The great Easter get-away is underway... but passenger figures are down by 8%.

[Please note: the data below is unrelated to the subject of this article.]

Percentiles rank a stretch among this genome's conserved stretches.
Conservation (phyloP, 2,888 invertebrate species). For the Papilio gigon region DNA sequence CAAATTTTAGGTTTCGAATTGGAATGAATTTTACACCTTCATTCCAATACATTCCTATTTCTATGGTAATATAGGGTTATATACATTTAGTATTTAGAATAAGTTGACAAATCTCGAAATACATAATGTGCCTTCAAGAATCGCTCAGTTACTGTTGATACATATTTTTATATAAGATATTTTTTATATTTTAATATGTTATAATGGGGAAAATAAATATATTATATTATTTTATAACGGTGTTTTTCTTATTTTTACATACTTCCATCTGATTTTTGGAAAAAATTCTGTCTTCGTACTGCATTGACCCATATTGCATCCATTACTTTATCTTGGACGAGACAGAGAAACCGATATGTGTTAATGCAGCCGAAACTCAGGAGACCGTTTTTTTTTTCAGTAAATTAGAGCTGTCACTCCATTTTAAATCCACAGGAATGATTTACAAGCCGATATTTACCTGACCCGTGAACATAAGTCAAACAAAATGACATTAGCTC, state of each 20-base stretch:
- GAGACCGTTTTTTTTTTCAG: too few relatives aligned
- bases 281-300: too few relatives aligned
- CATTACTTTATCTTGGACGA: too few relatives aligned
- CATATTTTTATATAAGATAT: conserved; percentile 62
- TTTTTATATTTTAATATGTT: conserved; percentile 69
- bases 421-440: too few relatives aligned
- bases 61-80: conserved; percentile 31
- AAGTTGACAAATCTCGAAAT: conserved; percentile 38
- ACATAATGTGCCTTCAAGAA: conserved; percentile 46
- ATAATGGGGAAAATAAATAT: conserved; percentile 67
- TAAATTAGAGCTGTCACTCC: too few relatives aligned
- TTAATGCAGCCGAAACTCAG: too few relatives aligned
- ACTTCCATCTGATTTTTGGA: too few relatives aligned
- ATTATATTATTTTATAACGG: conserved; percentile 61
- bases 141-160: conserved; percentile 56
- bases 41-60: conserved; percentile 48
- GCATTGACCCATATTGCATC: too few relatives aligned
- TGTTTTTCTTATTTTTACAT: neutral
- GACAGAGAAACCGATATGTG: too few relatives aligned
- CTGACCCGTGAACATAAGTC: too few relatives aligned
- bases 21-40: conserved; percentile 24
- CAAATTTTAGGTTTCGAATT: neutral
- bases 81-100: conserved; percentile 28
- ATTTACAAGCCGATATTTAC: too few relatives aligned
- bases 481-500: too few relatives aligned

Germany is said to furious over the Balearic parliament's approval of the tourist tax and passenger traffic at Palma airport this Easter is down 8.3 per this an omen of things to come. The anger over the tourist tax is not only being felt in Germany, where Germans believe that Majorcans are just after even more of their money, and in Britain where the tax has been slammed as a “poll tax,” but also in the independent private hotel sector in Majorca. The owners of the family run Hotel Bellver in Can Pastilla, Antoni Mayol, said yesterday: “the tourist tax is not a tax, it is a fine for all the small hotels.” The hotel sector as a whole fears the tax will turn tourists away, but never mind the tax, if the readers of Germany's top selling newspaper Bild listen to the paper's editorial line, tourists will not be coming anyway. “Germany's favourite island no longer wants its usual visitors,” the newspaper's headline ran. Bild also ran the story with a picture of President of the Council of Majorca, Maria Antonia Munar, with the caption “the woman who ordered the partial demolition of Boris Becker's house on the island.” Neither the German nor the British, never mind the Balearic hotel sector, travel industry and tourist boards could have been more explicit in their opposition to the tax over the past year and the voice of the private hotelier, never mind the masses, appears to have been clearly ignored. Antoni Mayol, whose hotel is one of the classic establishment in Can Pastilla, fears the tourist tax will cost him and his family money. “For us it means that we will have to pay some 3'4 million pesetas a year for the 20'000 bed nights we cater for. The problem is that we still have yet to establish how the tax is to be collected, but because our hotel is run as a family business, we are going to have problem charging certain clients and not all of them are going to understand why they have to pay the tax,” he said. He added “we may have to seek help in paying the tax ourselves.” “As it, is a hotel already pays a substantial amount of taxes to cover environmental and social costs. In fact we pay 35 per cent more than a residential building or secondary home of the same size,” he said. It was Can Pastilla and the Playa de Palma which had a very slow start to last season and some of the hotel have focused their promotional campaigns this year on residential or mainland tourists in order to compensate for an uncertain foreign market. Hotel occupation across the island is expected to balance out at around 80 per cent this Easter weekend, but the 8.3 per cent drop in passenger traffic at the airport will take its toll on certain areas - an 8.3 per cent decrease in passengers represents 198'654 less people, 18.167 less that Easter last year


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